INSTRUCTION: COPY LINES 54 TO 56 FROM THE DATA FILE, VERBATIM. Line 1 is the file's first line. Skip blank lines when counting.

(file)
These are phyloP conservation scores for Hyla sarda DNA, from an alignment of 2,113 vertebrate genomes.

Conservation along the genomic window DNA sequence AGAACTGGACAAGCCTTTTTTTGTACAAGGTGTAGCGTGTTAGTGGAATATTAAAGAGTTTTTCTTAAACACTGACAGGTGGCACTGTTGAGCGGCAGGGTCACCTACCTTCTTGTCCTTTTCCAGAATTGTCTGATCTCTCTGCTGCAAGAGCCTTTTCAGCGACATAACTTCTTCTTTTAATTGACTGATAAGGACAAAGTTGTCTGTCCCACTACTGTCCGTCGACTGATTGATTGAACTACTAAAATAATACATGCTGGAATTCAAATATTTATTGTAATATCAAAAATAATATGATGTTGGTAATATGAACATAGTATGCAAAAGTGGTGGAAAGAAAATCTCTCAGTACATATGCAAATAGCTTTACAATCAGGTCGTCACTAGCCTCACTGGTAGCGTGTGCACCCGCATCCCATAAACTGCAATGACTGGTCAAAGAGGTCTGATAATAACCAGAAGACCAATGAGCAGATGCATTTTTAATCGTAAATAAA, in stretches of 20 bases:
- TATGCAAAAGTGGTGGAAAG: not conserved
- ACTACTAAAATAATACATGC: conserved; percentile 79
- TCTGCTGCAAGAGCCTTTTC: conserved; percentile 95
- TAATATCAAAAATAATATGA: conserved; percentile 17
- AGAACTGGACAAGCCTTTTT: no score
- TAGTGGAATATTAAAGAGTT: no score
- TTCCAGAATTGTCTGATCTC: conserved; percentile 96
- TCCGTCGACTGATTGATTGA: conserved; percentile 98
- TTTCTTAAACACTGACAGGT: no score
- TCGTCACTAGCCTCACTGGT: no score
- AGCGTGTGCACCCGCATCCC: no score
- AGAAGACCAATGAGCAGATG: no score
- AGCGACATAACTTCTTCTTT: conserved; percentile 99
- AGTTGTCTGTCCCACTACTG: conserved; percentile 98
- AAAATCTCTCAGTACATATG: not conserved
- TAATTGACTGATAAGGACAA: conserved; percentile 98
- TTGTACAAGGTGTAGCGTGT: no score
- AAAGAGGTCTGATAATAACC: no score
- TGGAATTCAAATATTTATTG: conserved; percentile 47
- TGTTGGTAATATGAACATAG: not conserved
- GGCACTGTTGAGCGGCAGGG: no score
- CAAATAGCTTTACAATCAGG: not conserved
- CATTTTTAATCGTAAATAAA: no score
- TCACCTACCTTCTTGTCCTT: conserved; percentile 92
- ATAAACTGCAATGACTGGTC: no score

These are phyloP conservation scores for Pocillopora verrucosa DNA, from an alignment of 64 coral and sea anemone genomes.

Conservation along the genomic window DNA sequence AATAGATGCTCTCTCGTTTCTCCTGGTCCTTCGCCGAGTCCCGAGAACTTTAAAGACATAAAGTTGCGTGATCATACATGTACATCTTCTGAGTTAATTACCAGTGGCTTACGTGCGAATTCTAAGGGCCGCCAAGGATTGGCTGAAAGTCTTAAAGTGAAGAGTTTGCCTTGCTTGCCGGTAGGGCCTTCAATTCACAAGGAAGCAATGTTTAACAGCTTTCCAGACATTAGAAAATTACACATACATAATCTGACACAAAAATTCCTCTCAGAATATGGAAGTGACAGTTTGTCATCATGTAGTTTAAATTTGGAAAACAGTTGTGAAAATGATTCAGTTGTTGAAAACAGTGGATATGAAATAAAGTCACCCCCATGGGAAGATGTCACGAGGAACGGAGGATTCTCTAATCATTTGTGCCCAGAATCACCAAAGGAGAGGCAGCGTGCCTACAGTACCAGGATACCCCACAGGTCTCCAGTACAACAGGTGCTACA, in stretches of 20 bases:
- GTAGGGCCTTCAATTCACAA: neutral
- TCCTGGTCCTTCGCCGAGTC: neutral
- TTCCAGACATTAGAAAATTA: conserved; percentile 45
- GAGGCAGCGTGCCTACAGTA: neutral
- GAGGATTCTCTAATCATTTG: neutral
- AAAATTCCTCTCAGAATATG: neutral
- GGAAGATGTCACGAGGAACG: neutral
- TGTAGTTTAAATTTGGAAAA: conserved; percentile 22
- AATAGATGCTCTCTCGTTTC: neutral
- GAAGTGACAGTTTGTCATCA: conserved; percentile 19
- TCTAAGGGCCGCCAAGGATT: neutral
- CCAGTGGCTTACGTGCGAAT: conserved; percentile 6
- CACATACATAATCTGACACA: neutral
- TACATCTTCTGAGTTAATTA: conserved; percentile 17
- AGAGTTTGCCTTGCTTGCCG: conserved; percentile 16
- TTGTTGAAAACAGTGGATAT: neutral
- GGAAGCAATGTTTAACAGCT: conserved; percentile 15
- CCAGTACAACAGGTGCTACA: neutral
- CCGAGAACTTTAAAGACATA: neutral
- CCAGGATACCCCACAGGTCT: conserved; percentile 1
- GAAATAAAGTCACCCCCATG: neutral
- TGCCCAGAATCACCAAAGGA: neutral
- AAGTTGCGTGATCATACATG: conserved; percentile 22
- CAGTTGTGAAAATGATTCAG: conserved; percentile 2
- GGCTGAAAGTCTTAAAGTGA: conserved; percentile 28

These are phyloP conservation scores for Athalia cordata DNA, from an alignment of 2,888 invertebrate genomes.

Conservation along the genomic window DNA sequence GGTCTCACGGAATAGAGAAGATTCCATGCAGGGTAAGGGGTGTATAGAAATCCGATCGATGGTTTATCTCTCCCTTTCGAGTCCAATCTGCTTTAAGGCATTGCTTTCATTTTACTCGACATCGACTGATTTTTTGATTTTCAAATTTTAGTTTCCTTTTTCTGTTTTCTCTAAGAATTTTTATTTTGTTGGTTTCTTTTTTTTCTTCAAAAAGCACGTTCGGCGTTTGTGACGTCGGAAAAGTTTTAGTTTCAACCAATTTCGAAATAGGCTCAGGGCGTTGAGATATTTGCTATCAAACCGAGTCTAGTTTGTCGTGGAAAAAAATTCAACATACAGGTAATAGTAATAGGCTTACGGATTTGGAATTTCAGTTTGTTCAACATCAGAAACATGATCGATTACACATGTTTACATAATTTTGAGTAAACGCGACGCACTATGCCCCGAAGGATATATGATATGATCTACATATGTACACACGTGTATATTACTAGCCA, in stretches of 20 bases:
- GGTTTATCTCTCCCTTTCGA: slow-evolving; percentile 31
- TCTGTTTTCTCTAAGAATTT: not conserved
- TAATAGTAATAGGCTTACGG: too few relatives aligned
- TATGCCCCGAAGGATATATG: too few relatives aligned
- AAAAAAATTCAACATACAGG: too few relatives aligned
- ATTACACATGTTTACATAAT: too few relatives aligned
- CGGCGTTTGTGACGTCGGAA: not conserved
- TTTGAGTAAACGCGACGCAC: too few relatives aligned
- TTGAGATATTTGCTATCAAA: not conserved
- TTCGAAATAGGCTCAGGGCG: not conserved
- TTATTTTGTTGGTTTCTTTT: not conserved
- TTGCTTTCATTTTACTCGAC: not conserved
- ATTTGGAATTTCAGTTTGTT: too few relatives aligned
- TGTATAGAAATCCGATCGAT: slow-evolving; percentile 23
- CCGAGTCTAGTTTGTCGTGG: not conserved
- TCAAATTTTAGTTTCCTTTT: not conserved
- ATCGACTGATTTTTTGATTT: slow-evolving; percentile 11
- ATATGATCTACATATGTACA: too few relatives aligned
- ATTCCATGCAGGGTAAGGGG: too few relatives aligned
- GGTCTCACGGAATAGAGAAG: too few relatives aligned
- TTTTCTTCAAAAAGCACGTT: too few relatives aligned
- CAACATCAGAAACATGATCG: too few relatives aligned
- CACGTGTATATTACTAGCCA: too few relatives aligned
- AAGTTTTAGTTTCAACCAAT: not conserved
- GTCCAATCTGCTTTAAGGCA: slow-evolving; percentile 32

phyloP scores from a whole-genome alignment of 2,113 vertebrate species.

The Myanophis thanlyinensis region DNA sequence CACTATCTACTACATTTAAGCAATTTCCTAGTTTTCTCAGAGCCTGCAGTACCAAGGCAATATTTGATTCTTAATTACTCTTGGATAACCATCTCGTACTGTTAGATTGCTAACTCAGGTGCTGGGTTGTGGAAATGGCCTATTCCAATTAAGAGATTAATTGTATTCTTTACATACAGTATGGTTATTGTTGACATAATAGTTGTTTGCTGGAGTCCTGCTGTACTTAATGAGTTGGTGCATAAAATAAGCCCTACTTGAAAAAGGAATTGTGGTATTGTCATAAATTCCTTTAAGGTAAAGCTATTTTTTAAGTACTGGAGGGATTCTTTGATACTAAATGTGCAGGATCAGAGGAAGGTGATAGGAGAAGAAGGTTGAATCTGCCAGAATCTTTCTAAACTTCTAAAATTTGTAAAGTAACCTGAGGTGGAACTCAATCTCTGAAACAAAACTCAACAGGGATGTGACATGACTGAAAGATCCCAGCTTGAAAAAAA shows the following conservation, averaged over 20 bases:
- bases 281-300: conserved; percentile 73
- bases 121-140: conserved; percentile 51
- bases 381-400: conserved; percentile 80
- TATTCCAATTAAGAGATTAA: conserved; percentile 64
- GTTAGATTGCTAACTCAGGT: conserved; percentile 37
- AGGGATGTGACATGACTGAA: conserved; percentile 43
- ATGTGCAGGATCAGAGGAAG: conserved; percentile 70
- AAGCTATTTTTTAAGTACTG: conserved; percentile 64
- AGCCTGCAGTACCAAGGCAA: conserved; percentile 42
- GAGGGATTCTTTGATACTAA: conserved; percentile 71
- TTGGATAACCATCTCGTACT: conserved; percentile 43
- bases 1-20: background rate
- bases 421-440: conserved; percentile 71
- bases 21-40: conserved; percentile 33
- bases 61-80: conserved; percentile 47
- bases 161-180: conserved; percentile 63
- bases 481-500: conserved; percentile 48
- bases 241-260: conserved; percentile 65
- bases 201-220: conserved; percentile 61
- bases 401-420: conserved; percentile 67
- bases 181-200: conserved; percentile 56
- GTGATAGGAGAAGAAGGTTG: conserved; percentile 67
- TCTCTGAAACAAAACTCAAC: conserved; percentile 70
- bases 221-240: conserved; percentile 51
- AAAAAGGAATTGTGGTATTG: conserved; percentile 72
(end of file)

- GGCTGAAAGTCTTAAAGTGA: conserved; percentile 28

These are phyloP conservation scores for Athalia cordata DNA, from an alignment of 2,888 invertebrate genomes.

Conservation along the genomic window DNA sequence GGTCTCACGGAATAGAGAAGATTCCATGCAGGGTAAGGGGTGTATAGAAATCCGATCGATGGTTTATCTCTCCCTTTCGAGTCCAATCTGCTTTAAGGCATTGCTTTCATTTTACTCGACATCGACTGATTTTTTGATTTTCAAATTTTAGTTTCCTTTTTCTGTTTTCTCTAAGAATTTTTATTTTGTTGGTTTCTTTTTTTTCTTCAAAAAGCACGTTCGGCGTTTGTGACGTCGGAAAAGTTTTAGTTTCAACCAATTTCGAAATAGGCTCAGGGCGTTGAGATATTTGCTATCAAACCGAGTCTAGTTTGTCGTGGAAAAAAATTCAACATACAGGTAATAGTAATAGGCTTACGGATTTGGAATTTCAGTTTGTTCAACATCAGAAACATGATCGATTACACATGTTTACATAATTTTGAGTAAACGCGACGCACTATGCCCCGAAGGATATATGATATGATCTACATATGTACACACGTGTATATTACTAGCCA, in stretches of 20 bases: